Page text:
The UK’s National Trust is asking UK citizens to record the sounds of the country’s beaches to create an audio archive.
The trust wants thousands of recordings uploaded to a digital map that will be curated by the British Library.
The sounds of the coastline are constantly changing, according to the National Trust, and the project will create an audio snapshot for future generations to hear.
Recordings could include man-made sounds like a busy port, according to British Library curator of wildlife & environmental sounds Cheryl Tipp.
The “Sounds of our shores” project is a joint venture between the National Trust, which protects historic places in England, Wales, and Northern Ireland, the National Trust for Scotland, and the British Library.
Martyn Ware, a musician who was a founding member of The Human League and Heaven 17 bands, will use submitted sounds to create a piece of music that will launch in February.
“I’ve had a deep connection with the coast all of my life.
“As a kid growing up in Sheffield, we’d go on family holidays to Scarborough or Skegness; I can still remember the sounds that filled our days at the seaside.”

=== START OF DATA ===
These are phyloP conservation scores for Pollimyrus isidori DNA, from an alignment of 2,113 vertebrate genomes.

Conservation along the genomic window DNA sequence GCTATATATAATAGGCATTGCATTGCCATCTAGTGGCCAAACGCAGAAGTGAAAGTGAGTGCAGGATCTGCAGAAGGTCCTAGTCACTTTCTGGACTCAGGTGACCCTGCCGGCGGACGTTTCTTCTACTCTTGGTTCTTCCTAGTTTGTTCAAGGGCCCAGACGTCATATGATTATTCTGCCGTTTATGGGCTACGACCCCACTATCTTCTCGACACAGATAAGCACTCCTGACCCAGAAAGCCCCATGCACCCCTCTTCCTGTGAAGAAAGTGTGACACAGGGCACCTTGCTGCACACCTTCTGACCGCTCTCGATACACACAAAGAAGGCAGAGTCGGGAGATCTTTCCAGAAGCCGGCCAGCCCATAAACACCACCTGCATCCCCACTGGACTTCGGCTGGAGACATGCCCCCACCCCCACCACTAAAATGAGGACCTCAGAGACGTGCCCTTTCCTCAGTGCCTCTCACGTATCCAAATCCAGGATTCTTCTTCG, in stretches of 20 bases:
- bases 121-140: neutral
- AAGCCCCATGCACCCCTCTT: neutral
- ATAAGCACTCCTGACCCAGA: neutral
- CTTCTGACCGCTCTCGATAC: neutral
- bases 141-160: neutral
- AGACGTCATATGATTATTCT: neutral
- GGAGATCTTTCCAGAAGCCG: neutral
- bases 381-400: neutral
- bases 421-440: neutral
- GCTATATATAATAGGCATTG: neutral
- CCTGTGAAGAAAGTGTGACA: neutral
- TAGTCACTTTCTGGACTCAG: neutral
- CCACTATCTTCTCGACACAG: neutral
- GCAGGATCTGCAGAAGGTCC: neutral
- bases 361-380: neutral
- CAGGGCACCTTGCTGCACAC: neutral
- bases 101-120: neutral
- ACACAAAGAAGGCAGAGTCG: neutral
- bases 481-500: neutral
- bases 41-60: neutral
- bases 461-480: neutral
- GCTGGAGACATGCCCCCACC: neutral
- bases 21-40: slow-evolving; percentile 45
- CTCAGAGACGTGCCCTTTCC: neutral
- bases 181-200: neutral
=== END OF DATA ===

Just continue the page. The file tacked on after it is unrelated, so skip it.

-Martyn Ware, musician
Submitted sounds could include “someone wrestling with putting up a deck chair, the sounds of a fish and chip shop, or a busy port,” according to Tipp.
“We’d also love to hear from people that might have historic coastal sounds, which might be stored in a box in the loft.”
-Cheryl Tipp, British Library curator of wildlife & environmental sounds
The recordings will be valuable to future generations and would “bring back memories” for years to come, according to National Trust area ranger Kate Martin.
Recordings can be uploaded, as well as photos and text to Audioboom until September 21st.
Afterwards, all sounds recorded around the UK’s 10,800 miles of coastline will be added to the British Library’s Sound Archive, joining 6.5 million other recordings that date back to the 19th century.